linker for binary object files
Most importantly, the old description line “Using LD, the GNU
linker” was completely bogus:
- The word "using" is useless. It goes without saying that a
manual page first and foremost intends to help with using a program;
however, it may also help when changing or replacing the program.
- It is useless to repeat the name in the one-line description, and a
particularly bad idea to vary the spelling in this place.
- The one-line description must never specify the source of the software.
Such information belongs into the AUTHORS and HISTORY sections.
What remains is just one single word, “linker”. While the one-line
description should indeed be concise, it should also be clear. Even though it
is not usually a complete sentence, having some kind of a predicate (which
action is performed) and some kind of an object (what does the program operate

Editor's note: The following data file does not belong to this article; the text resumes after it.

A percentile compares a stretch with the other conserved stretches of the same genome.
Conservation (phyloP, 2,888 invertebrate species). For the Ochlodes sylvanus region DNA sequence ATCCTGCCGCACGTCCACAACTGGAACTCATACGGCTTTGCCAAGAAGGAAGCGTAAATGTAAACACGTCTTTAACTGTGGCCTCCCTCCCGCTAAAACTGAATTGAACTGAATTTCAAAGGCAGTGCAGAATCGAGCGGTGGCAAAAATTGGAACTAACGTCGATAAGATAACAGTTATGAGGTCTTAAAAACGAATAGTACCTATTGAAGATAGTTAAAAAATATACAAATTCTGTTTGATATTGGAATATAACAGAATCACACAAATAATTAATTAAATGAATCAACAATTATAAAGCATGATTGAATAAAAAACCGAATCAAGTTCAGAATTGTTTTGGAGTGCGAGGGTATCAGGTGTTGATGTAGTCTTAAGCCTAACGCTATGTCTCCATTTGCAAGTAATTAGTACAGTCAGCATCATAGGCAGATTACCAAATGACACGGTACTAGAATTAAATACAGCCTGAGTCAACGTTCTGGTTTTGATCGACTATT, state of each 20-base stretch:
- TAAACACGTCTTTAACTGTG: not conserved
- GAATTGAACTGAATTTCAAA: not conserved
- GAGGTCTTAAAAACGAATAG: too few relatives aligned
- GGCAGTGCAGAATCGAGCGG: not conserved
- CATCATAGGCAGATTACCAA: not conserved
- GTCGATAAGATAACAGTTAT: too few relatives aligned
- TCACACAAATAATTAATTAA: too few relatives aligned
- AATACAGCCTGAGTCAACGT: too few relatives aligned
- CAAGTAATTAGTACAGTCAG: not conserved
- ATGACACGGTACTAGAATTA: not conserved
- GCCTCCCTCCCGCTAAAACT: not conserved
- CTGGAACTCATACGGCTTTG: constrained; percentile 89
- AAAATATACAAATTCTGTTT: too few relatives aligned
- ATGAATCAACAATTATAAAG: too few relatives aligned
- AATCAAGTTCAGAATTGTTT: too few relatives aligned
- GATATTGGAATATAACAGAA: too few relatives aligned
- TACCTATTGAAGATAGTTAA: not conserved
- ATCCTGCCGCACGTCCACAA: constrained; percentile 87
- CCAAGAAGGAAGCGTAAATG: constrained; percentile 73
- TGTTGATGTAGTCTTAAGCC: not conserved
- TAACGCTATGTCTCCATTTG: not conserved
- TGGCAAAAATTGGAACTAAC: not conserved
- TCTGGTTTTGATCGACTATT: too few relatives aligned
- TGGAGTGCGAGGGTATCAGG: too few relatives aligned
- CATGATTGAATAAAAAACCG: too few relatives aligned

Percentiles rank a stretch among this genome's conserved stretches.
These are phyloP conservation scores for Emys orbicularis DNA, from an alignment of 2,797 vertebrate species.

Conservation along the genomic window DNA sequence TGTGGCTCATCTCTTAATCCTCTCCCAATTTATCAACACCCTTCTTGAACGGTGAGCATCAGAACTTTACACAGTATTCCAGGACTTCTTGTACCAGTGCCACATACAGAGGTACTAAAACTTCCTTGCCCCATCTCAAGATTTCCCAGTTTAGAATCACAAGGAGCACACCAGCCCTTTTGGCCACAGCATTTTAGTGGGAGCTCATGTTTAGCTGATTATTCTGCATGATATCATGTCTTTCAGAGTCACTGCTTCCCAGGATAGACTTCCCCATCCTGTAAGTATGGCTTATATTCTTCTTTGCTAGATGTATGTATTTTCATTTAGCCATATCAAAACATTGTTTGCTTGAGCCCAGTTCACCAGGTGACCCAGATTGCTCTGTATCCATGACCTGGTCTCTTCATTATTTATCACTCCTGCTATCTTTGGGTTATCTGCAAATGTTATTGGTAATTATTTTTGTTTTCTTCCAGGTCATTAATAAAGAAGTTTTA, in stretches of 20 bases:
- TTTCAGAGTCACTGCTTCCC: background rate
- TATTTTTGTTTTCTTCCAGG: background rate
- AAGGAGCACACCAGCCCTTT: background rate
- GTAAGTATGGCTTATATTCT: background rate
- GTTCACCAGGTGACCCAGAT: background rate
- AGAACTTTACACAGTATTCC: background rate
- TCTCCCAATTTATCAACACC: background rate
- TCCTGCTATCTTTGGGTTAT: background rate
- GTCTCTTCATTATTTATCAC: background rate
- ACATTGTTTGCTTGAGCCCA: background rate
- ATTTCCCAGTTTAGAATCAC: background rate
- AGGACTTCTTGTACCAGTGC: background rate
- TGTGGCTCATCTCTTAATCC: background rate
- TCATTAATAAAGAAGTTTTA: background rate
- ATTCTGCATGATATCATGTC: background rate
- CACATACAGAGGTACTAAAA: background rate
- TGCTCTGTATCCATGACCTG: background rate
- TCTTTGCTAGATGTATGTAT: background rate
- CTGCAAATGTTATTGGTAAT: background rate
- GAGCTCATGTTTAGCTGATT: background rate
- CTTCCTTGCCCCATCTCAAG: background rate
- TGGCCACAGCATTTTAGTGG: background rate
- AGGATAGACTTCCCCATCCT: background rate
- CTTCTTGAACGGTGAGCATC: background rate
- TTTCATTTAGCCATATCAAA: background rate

on) is often helpful.
When designing a one-line description, keep in mind that people often search for
so try to include relevant search terms — of course, without making it
sound awkward. For this reason, “linker for binary object files”
is minimally better than “link binary object files” because
people might search for both “link” or “linker”.
While “binary object files” might seem slightly redundant, it is
arguably better than just “object files” for the same reason,
and because it avoids the inherent ambiguity of the term
Time spent polishing the one-line description to be as descriptive and concise
as possible is almost always well spent. It is the very first thing people see
of the manual page, and in the context of
it's all people have to judge whether that's the page they want to read.
Also note the following details:
- The date format changes.
- A source string like “binutils-2.17” is no longer
- The volume string cannot be overridden, no replacement is needed for
“GNU Development Tools”.
- Section headers need no quoting.